The Hard Reality Saturday, Mar 11 2017 

This is the hard and important reality of marriage and family and community and working with others and…you get it.

I fell in love with this quote and artwork here (no photo because it is copyrighted). 

Here’s the quote

Wash the plate not because it’s dirty nor you’re told to wash it but because you love the person who will use it next.

~Mother Theresa

Oh! Now to live it out…

Learning to Sabbath Sunday, Mar 5 2017 

So, here’s the thing…this is one of those awkward post in which saying the thing, you kind of undo the thing. For example, if I say that I have become more humble, then the very silent or verbal acknowledgement of that fact undoes it. I’m writing about what I am doing for Lent, not with the intent to humble-brag or share some weird piety, but to document my journey in a space to wrestle with community in developing a new and counter-cultural spiritual discipline. I seek the stories of others who are wiser and farther along  on this path than I am.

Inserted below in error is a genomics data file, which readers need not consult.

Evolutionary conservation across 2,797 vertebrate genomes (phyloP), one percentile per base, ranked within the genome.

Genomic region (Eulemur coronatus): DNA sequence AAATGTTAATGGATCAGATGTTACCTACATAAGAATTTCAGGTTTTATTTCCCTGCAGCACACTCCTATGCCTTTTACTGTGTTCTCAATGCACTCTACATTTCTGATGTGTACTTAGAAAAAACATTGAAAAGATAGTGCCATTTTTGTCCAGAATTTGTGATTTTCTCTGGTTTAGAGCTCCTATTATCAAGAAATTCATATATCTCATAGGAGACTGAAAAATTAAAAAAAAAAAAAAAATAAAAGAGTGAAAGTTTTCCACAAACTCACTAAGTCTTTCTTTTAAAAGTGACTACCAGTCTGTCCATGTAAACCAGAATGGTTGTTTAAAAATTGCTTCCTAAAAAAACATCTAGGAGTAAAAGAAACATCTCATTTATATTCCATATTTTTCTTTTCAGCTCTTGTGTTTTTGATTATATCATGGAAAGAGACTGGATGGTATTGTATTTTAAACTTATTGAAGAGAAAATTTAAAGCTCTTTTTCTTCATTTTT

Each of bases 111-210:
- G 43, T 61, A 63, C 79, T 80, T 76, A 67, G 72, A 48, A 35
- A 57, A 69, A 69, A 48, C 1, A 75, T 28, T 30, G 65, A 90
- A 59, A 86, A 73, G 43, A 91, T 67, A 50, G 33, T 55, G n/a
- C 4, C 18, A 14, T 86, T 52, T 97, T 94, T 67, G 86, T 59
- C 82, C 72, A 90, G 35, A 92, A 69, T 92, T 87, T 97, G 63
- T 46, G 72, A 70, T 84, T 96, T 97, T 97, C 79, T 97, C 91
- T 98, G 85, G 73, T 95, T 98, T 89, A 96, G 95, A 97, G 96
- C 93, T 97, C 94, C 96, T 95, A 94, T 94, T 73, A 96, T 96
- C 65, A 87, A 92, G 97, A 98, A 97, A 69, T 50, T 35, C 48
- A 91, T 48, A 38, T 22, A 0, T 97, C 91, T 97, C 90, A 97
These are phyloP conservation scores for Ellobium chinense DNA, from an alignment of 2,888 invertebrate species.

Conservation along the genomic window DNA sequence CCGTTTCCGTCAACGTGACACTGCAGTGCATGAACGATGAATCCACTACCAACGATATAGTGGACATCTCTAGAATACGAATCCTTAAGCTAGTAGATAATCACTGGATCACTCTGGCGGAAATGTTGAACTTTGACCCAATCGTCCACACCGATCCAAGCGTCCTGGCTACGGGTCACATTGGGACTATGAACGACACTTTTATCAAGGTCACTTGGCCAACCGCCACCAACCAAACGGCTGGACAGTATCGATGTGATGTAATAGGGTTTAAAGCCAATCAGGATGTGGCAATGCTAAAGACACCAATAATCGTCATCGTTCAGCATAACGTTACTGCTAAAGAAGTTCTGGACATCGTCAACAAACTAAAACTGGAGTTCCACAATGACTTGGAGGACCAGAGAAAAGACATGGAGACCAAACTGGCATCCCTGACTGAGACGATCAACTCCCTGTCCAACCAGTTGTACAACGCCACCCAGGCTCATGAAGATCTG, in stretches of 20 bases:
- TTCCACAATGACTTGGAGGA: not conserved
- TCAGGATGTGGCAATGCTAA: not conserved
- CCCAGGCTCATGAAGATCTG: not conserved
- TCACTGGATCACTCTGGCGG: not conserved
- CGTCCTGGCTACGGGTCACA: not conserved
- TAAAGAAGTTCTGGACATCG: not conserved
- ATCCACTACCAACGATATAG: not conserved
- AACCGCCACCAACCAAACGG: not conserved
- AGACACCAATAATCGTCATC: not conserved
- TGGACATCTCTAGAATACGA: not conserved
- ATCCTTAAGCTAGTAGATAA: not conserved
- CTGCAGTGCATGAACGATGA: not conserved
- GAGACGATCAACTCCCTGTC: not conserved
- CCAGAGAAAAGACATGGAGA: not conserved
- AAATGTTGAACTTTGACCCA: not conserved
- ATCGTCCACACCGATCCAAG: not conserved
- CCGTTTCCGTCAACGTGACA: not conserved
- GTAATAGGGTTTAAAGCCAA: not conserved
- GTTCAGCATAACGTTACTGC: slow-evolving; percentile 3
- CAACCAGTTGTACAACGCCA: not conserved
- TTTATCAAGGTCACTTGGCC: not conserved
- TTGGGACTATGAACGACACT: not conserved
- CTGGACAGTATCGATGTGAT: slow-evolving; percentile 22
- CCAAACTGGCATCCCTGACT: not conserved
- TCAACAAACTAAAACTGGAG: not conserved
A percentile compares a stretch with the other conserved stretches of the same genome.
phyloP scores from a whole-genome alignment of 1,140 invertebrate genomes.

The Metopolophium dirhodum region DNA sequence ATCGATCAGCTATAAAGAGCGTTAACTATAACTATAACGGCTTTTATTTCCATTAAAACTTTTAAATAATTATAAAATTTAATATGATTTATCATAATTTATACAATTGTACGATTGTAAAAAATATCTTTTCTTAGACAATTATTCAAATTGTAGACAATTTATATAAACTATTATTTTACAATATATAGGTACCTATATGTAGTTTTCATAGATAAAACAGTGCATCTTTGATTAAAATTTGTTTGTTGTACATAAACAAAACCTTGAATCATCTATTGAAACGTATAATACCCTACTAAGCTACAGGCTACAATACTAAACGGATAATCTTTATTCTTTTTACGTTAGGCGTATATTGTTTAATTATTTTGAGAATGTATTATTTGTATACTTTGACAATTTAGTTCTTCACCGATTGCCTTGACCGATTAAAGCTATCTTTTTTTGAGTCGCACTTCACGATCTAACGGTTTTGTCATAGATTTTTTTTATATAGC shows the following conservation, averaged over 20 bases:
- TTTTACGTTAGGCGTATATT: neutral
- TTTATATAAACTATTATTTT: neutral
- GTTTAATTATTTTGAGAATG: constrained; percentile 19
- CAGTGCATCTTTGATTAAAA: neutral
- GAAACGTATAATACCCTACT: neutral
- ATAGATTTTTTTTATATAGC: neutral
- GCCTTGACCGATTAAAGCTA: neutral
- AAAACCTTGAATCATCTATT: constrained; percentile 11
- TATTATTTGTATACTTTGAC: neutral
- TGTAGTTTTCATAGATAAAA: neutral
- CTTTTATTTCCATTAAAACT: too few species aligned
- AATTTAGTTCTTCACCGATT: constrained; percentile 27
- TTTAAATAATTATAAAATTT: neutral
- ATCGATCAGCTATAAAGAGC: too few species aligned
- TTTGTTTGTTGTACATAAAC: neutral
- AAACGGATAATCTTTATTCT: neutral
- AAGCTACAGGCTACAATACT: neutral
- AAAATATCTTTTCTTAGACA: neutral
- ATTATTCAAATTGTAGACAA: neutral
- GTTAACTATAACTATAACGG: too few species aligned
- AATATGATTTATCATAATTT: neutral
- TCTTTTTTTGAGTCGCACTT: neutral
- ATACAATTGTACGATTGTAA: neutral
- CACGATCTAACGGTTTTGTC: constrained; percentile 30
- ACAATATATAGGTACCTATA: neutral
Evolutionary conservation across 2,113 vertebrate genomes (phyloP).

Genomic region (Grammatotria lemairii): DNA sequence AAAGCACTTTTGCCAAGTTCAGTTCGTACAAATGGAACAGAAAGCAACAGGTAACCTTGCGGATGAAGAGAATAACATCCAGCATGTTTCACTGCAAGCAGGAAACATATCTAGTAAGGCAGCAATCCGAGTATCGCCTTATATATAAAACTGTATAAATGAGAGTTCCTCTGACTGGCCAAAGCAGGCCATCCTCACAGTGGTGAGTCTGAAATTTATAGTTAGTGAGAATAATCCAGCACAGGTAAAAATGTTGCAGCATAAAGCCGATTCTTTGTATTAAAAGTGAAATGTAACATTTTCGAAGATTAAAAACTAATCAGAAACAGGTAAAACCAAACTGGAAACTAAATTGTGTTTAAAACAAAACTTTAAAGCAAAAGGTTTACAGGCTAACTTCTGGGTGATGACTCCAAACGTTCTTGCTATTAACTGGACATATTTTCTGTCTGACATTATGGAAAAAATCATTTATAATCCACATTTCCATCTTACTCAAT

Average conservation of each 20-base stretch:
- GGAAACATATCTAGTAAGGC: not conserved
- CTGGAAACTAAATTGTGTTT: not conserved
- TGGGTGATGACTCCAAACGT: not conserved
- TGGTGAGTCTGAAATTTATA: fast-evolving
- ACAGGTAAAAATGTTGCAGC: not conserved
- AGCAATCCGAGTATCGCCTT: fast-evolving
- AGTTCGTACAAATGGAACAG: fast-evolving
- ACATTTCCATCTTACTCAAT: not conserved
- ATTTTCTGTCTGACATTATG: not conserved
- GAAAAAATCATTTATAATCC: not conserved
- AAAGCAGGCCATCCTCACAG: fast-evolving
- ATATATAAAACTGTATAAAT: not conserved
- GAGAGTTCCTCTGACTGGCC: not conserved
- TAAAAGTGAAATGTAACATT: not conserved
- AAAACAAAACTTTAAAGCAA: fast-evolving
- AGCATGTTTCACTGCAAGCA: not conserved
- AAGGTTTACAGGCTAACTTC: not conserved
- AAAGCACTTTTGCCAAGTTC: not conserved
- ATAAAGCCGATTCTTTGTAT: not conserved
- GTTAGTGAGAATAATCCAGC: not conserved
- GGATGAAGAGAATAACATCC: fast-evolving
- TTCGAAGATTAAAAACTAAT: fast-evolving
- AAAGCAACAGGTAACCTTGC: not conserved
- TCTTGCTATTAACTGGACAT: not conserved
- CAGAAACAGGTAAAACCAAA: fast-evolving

As a Southern Baptist (aka evangelical Christian, although that term leaves a bad taste in my mouth in this neo-Trump era), I don’t come from a faith tradition that typically embraces or observes Lent. However, I have acknowledged and participated in the Lenten season more often than not since college. Sometimes I give up something, but I have learned that I usually do that for silly, non-spiritual reasons. Sometimes I take on a new habit such as prayer or hospitality. Recently I have been doing a lot of reading about the concept of Sabbath. First, our small group at church read the Walter Brueggemann book, Sabbath as Resistance: Saying No to the Culture of Now. On my own, I am currently reading Shelly Miller’s book, Rhythms of Rest: Finding the Spirit of Sabbath in a Busy World. I am savoring this book slowly and reading one chapter every Saturday, alone in the still of the morning. I have also recently read The Slow Professor by Barbara Seeber and Maggie Berg. Although this book, in contrast to the others, is not written from a spiritual perspective, many of the themes of being counter-cultural and going against social norms are quite similar.